Tantrums in Children Affected By Cancer
Children receiving cancer treatment and siblings can be quickly overwhelmed by their experiences.
When stressed children do not always have outlets for their emotions, strong feelings can manifest as challenging outbursts.
You can help your children by recognizing these tantrums are a result of inner turmoil, and identify ways to diffuse their stress before it bubbles over.
Tantrums Are Normal
Tantrums are simply how young children express strong emotions before they have learned to recognise and communicate their feelings, and they have not yet developed socially acceptable ways to diffuse them. These fits of stomping, screaming, verbally abusive rage or thrashing about in tears on the floor, and refusal/inability to co-operate are part of normal child development.
Usually starting around 1 year old, tantrums continue through the toddler years. They begin to fade away as the child’s communication skills develop and they become more able to define their feelings, wants and needs.
Tantrums may happen when the young child is under intense stress. Older children who have grown past tantrums may also regress to tantrums. Regression is a natural coping response for overwhelmed children when they encounter unfamiliar, intense emotions or situations, lack the vocabulary or confidence to express their feelings, and have fewer healthy coping skills to navigate their experience.
While this behaviour is understandable, your child needs loving support to understand, express, and diffuse their emotions safely. With compassion and patience, help your child identify problems and develop ways of coping with their stress before it boils over.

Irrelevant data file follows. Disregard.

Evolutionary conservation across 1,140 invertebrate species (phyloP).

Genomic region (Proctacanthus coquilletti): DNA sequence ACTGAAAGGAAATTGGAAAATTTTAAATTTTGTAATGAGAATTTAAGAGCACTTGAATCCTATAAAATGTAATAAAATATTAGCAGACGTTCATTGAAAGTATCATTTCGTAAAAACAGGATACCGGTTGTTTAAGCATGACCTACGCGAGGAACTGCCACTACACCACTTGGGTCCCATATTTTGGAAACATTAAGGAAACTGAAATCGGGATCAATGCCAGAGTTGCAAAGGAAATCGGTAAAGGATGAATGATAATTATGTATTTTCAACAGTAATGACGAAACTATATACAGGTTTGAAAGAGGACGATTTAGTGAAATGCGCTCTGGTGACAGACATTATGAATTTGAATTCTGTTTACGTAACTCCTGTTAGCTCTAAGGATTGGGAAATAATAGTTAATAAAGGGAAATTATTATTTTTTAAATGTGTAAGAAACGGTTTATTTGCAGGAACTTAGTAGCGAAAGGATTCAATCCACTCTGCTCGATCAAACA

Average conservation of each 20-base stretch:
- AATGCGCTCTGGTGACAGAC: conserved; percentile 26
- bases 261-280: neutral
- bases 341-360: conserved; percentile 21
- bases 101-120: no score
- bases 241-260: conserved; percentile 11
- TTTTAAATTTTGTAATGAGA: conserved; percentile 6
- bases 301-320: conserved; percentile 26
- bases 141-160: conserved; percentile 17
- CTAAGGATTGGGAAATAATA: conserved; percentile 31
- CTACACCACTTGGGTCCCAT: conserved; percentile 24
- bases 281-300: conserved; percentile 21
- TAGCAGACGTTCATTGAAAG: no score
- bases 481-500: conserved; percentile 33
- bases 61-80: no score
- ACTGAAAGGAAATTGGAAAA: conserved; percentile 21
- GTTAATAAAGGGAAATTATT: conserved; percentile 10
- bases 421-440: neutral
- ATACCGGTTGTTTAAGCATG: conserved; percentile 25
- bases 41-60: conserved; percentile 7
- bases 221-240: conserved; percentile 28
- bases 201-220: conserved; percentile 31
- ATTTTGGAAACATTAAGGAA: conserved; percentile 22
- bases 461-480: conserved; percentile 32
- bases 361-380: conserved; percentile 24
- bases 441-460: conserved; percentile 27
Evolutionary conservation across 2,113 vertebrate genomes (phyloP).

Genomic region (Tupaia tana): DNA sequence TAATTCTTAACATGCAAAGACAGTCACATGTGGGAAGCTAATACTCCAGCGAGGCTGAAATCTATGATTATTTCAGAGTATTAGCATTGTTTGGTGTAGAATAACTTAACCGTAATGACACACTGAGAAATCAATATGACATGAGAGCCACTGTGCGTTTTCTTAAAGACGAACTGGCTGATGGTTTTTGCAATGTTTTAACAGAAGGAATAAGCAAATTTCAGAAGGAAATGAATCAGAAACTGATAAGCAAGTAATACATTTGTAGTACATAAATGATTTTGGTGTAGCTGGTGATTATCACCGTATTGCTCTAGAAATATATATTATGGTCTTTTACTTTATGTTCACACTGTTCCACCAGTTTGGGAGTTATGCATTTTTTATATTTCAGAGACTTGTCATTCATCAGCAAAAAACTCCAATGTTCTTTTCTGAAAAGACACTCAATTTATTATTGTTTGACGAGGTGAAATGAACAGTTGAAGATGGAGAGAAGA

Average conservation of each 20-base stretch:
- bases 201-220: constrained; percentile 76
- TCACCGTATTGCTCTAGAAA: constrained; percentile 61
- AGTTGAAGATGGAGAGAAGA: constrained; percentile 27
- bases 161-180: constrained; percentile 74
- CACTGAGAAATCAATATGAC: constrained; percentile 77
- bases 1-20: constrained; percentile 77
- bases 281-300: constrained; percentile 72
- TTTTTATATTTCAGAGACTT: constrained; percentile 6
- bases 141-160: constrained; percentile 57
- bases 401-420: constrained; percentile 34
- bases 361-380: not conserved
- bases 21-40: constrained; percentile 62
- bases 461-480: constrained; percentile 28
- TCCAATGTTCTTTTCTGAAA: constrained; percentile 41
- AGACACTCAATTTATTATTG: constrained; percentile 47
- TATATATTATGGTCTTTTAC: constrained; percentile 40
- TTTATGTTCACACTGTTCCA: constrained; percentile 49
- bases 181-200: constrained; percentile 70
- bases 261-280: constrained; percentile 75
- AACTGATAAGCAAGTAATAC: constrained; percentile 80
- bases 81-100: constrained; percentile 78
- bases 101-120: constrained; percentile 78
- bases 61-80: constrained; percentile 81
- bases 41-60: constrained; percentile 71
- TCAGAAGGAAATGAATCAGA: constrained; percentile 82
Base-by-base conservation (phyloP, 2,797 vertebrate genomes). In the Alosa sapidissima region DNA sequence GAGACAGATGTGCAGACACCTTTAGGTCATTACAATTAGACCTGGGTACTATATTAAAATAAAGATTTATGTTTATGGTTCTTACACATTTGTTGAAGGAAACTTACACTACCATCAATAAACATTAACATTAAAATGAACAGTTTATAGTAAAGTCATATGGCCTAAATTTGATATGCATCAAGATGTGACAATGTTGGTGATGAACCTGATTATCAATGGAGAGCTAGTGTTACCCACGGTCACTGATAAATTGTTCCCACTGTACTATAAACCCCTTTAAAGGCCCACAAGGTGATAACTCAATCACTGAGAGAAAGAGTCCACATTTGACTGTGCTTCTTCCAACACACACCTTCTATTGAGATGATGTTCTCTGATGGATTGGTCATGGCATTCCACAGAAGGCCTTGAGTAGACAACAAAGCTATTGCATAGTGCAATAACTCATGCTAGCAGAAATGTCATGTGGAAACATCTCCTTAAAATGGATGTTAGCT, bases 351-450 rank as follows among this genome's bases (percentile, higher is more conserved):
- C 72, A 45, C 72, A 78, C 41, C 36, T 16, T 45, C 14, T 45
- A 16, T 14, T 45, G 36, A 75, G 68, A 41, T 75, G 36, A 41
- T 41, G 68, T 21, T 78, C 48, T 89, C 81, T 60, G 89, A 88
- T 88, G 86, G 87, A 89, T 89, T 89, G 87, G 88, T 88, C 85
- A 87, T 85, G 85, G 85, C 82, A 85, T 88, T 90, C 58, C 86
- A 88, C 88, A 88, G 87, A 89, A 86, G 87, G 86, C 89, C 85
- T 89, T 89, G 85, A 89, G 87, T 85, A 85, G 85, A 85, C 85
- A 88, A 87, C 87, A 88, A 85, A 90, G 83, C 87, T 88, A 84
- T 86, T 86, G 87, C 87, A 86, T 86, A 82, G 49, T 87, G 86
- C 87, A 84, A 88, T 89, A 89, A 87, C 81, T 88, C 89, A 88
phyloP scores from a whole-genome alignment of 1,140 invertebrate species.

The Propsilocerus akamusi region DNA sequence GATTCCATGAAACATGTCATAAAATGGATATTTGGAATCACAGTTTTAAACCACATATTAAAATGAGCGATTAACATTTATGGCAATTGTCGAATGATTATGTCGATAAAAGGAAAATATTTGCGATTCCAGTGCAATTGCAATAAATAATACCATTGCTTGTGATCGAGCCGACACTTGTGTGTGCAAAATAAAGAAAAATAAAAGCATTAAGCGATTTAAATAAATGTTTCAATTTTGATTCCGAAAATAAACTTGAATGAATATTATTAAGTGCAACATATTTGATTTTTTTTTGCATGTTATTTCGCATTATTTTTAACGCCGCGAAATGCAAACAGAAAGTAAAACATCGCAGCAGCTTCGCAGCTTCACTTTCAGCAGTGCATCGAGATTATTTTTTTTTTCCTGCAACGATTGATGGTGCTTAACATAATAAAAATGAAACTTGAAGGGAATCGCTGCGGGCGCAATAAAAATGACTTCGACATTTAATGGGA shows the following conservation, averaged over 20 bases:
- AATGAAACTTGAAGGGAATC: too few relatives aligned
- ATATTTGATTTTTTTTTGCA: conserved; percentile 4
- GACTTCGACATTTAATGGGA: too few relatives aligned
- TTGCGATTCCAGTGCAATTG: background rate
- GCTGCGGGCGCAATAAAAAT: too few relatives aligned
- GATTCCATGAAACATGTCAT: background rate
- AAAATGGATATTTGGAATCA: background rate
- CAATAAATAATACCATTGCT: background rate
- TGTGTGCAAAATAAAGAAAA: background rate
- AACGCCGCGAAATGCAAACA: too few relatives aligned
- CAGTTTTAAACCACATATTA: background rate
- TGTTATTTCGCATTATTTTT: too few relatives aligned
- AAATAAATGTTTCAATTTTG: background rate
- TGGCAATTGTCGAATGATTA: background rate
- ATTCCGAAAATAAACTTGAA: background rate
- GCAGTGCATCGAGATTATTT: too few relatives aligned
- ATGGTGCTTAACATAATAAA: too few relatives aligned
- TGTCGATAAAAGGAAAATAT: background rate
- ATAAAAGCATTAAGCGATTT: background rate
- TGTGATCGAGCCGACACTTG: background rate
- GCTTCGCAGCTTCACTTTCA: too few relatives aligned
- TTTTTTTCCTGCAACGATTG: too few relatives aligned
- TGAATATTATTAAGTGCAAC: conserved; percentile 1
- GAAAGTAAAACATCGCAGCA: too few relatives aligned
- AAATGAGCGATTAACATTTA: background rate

Identify Your Child’s Triggers
Tantrums occur because the child feels overwhelmed by a situation and/or their emotions. The outburst is more extreme, and happens more easily and more often when the child is also physically uncomfortable – for example, they feel hungry, hot/cold, tired, or unwell. You can predict potential flash points by being aware of your children’s major stressors, and keeping a note of what triggers their tantrums. For example, having an IV inserted or being left with neighbours. Here are some common triggers for children affected by cancer:
- A specific medical procedure / anticipation of a procedure.
- Not understanding what they need to do, or what will happen.
- A change in familiar routines without clear explanation.
- Not wanting to be touched / wanting to be left alone.
- Not wanting to be left alone / separation from a parent.
- A transition: e.g. between home and hospital; day care and home.
- Having something or someone taken away from them.
- Picking up stress in the people around them.
- Sleep deprivation: reduced or broken night-time sleep, and/or loss of a usual daytime nap – such as with a hospital admission, or altered routine for siblings staying with friends/relatives.
- Delayed mealtimes (such as on EUA days), or altered diet – especially involving increased processed foods.
Diffuse Stress to Prevent and Minimize Tantrums
By recognising the potential triggers, you can take steps to prevent or diffuse your child’s stress and reduce the risk of a tantrum occurring. If stress does bubble over, your child will likely have much less angst, and calm down sooner. Some suggestions include:
Wherever possible, keep to familiar routines such as mealtimes, daily naps, and bedtime. Avoid long outings and social engagements that will unnecessarily tire your child, or delay their regular mealtime and sleeping routine. However, be careful not to eliminate the parts of daily life that bring them fun and joy while protecting vital routines, as these also help to reduce stress.
Prepare Your Child
Prepare your child for the procedure and give appropriate choices. Choices might be which arm for the IV, which comfort position or which distraction method.
For siblings who react to going to a neighbour, you can diffuse stress by taking time with them in advance to pack a special overnight bag, and telling them you miss them when you are apart. If possible, let them choose which friend or relative to stay with. Slip a special treat in the bag and tell them that when they find it, they will be reminded that you are thinking of them.